Over the past seven years the UK’s job market has undergone one remarkable change — the number of self-employed people has surged to a higher level than at any point over past 40 years.
At 4.6 million people, the self-employed accounted for a record 15% of the total workforce in 2014 fuelling what some people are calling Britain’s “jobs miracle”. In fact, of the 1.1 million jobs created between 2008 and 2014, 732,000 were people declaring themselves self employed.
But what if this particular part of the miracle is really just a mirage? That, at least, is what the data appears to be screaming at us.
Today the government released data on pensions contributions, a measure of how much people are putting aside to fund their retirements. With pension auto-enrolment being introduced in the UK, whereby employers must automatically put workers into a workplace pension scheme, the number of people paying into pensions has increased sharply over recent years (5 million people have been automatically enrolled so far).
However, there is a huge blind spot for existing policy — the self-employed. As Tom McPhail, head of pensions research at Hargreaves Lansdown, points out participation rates among the self-employed are dramatically lower than for the wider workforce with only around 20% of self-employed workers actively contributing to their pensions.
Here is how bad the problem looks:
If this trend continues, it suggests that an increasing proportion of the UK workforce will struggle to fund their retirement through their own savings and will have to look to the state for support. And, at present, there is a distinct lack of government policy aimed at the self-employed to encourage and/or help them to save.
Moreover, there is a substantial secondary problem. The data above does not distinguish between whether self-employed workers want to save but can’t because they earn too little, or whether they simply have less interest in putting money aside than their peers.
The chart below may offer some clues — despite the sharp rise in the number of self-employed people the average income from self-employment has fallen by 22%.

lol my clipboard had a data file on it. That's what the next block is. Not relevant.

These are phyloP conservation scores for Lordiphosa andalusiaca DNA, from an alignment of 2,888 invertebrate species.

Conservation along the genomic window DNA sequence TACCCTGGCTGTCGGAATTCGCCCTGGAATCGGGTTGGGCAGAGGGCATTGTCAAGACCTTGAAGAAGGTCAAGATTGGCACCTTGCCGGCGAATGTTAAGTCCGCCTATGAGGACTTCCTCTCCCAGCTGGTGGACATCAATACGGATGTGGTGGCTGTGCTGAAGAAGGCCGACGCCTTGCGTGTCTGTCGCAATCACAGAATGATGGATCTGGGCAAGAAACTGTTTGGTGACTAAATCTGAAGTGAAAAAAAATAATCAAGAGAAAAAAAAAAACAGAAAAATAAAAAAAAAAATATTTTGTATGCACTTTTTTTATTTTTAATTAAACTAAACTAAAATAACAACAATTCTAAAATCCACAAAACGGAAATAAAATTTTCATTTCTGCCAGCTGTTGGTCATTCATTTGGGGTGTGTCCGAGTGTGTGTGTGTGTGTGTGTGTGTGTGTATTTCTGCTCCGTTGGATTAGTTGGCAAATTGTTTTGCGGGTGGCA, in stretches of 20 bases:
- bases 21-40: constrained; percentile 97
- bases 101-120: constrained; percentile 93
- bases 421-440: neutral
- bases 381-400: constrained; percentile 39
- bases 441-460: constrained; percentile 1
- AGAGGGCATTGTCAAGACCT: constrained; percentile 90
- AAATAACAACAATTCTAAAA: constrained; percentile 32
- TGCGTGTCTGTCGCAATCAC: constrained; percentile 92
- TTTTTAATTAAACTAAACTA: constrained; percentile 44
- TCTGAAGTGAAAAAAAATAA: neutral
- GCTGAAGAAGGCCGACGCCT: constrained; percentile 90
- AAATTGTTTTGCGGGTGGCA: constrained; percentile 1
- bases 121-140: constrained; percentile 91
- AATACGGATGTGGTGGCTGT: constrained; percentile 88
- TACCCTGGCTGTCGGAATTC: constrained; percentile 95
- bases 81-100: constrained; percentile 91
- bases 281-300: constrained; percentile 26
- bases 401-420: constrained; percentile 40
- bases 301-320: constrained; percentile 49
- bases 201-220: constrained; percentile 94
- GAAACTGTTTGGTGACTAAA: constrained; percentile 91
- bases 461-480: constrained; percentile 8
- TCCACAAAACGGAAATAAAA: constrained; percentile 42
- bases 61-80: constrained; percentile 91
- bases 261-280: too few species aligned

It shows that the current cohort of self-employed failed to secure the wages enjoyed by their predecessors. The data hints that the problem the self-employed’s inability to save, rather than their unwillingness, which is forcing down pension contributions.
The figures also provide support for the thesis that people changes to the welfare system under the current government encouraged people to declare themselves as sole traders without the prospect of any actual work. Doing so helped push down the headline unemployment figures but without actually reducing the underlying underemployment problem.
There has been a bit of better news recently.
The number of self-employed people in the UK fell to 4.4 million over the three months to the end of last year, suggesting that opportunities to move into full time work are finally starting to improve. Yet the self-employed still represent a substantial proportion of the UK’s total labour force and, with the perceived success of the country’s flexible labour market, they may continue to do so.
If the next government wants to avoid taking on the rising liability to fund these workers in their retirement it will need to act swiftly to provide the necessary support and incentives. If not, then this ticking savings time-bomb is likely to remain firmly under their feet in Westminster.
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